*The*phylogenetic ANOVA is generally meant to refer to the simulation approach of Garland et al. (1993). Under this method, we fit the ANOVA model in the typical way - but then we conduct Brownian numerical simulations on the tree to obtain a null distribution of the model test statistic (

*F*). This Monte Carlo simulated null distribution is used for hypothesis testing. The Garland et al. (1993) phylogenetic ANOVA is implemented in the function phy.anova from the geiger package, as well as in the phytools function phylANOVA, which adds post-hoc tests.

The second approach is what I'm going to refer to as the phylogenetic

*generalized least squares*(GLS) ANOVA. Under this model we used the mechanics of GLS to fit a linear model in which the residual error of the model has phylogenetic autocorrelation. This is analogous, and mathematically equivalent, to fitting a phylogenetic regression (sensu Grafen 1989), as described in Rohlf (2001).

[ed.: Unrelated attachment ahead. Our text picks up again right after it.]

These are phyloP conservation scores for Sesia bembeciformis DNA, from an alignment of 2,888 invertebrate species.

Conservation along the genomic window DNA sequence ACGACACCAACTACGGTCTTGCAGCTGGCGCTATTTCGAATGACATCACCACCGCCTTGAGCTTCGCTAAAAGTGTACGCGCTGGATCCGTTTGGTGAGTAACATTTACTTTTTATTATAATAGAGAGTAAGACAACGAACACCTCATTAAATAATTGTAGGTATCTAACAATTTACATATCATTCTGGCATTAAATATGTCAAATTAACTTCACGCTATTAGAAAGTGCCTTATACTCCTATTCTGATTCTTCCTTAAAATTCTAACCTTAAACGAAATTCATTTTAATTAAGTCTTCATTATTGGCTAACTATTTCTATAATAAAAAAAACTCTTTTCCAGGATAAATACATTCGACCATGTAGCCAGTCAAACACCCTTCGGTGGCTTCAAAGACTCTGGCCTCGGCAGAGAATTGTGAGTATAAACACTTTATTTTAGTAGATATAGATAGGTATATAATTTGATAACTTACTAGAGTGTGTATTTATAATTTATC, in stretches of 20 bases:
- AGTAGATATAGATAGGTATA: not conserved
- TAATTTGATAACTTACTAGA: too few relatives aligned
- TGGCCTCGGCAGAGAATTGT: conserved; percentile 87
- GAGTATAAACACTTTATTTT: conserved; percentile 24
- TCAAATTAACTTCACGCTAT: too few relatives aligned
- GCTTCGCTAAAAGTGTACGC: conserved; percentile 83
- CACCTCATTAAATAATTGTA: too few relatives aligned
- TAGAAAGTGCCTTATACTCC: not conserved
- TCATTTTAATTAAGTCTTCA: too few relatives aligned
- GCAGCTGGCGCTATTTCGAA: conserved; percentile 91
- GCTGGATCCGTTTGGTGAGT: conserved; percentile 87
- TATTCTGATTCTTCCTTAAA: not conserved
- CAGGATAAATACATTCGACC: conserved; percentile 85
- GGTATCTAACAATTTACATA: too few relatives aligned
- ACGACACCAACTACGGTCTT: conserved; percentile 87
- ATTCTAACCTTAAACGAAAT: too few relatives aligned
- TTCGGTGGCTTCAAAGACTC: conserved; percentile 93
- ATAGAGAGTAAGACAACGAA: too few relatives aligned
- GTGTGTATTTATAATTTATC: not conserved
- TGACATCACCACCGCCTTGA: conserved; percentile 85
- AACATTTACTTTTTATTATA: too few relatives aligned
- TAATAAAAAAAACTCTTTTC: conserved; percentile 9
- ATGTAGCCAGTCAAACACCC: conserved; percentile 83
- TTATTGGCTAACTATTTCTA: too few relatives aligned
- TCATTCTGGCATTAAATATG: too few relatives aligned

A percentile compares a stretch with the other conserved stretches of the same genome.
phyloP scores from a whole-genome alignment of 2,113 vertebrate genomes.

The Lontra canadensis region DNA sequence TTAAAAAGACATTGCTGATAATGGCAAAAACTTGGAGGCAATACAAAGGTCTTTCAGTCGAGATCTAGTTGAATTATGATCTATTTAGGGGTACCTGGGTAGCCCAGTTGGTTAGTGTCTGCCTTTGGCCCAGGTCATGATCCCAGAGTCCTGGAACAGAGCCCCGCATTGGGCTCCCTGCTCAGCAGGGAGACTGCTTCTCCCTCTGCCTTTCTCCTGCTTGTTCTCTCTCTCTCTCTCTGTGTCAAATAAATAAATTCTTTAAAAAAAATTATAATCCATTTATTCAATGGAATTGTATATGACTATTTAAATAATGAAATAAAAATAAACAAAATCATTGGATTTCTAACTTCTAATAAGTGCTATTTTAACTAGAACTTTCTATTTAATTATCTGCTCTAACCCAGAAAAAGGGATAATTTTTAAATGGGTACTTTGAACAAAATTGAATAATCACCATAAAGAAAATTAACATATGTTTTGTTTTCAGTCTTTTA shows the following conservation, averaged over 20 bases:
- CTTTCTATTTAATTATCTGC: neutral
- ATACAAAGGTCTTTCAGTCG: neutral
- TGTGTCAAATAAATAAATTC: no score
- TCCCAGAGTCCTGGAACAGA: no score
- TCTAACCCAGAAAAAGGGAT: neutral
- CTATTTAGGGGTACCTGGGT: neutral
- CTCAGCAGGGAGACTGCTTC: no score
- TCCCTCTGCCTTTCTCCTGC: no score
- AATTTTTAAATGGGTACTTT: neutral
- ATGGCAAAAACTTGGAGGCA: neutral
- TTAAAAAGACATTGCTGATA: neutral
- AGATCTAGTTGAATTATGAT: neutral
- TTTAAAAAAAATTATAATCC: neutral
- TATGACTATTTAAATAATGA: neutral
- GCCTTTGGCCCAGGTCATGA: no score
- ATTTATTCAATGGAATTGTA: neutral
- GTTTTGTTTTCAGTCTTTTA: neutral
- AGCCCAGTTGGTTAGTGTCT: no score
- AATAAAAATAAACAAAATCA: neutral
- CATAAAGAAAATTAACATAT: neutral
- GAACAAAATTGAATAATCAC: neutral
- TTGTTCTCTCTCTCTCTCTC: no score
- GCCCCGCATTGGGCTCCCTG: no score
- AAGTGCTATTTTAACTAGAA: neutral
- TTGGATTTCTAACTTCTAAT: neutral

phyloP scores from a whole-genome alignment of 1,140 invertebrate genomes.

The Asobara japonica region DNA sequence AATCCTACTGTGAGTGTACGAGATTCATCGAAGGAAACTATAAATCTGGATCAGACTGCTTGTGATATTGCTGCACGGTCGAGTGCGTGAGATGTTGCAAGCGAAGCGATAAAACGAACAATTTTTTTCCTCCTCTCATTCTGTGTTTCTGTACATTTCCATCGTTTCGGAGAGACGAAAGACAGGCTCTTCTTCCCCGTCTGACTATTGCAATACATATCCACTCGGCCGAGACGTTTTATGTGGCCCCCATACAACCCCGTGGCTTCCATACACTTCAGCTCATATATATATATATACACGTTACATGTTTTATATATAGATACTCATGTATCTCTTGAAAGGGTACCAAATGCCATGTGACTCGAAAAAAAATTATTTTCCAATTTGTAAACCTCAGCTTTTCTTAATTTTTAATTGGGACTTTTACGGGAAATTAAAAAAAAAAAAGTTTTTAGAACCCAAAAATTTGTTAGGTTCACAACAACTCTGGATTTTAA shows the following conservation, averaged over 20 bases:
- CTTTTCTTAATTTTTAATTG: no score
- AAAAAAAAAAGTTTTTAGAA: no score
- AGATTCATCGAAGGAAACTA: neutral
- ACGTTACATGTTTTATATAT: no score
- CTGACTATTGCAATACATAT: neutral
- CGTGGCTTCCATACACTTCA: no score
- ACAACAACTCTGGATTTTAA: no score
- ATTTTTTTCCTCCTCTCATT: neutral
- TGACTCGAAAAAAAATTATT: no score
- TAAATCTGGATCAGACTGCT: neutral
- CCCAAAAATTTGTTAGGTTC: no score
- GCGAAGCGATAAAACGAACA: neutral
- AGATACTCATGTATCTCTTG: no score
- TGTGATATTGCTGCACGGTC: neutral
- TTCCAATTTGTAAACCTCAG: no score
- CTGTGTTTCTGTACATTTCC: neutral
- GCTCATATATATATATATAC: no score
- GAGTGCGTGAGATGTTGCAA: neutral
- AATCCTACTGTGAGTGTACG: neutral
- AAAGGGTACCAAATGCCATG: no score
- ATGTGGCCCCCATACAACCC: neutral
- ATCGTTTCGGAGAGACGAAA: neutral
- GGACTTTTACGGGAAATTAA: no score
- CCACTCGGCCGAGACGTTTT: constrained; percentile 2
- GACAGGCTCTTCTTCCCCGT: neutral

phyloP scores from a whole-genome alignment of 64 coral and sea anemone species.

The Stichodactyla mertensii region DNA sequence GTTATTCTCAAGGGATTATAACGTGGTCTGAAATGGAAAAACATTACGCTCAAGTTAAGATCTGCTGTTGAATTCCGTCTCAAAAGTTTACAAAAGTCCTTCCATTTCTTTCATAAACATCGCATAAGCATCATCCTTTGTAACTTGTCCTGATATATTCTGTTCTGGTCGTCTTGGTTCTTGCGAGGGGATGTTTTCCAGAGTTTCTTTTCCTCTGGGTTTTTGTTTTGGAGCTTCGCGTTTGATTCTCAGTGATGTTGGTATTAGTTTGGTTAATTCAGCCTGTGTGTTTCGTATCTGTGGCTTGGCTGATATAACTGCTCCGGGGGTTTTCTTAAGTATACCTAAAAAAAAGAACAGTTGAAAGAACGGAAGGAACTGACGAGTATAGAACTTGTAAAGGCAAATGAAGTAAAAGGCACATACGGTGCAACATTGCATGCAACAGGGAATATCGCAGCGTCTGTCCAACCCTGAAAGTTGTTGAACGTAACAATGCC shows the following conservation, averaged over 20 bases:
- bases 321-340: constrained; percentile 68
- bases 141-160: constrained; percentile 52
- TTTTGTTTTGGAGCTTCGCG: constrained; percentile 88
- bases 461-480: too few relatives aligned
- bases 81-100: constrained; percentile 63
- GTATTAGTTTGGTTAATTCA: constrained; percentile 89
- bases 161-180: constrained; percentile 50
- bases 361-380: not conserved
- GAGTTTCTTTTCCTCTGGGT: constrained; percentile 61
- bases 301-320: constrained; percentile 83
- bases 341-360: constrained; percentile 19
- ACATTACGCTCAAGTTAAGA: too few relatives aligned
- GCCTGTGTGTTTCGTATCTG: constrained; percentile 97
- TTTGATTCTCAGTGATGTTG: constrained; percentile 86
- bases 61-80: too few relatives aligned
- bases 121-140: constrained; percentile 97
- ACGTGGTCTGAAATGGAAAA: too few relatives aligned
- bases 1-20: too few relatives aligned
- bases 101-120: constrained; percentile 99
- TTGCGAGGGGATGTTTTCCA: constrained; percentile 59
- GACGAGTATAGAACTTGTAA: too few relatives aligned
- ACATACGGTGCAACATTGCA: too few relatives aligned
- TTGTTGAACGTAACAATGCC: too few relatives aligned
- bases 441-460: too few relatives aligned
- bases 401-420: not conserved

The disadvantage of the former approach is that it cannot be used to estimate the coefficients of the fitted ANOVA model - only the p-value of this fit. This is because the OLS estimators (although statistically unbiased) are not minimum variance - and may have very high variance (probably depending on the phylogenetic structure of the independent variable). By contrast, GLS has the advantage of giving unbiased and minimum variance estimators of the fitted model coefficients - that is, conditioned on our model for the residual error being correct.

In spite of the similarity of the goals of these two different approaches, to my knowledge no prior study has compared their type I error or power. The code below can be used to estimate the type I error of each approach, as well as standard OLS (i.e., ignoring the phylogeny):

# load required packages

require(phytools)

require(nlme)

# number of replicates

N<-200

# balanced tree

tree<-compute.brlen(stree(n=128,type="balanced"))

# transition matrix for simulation

Q<-matrix(c(-2,1,1,1,-2,1,1,1,-2),3,3)

rownames(Q)<-colnames(Q)<-c(0,1,2)

# simulate discrete character

mtrees<-replicate(N,sim.history(tree,Q),simplify=FALSE)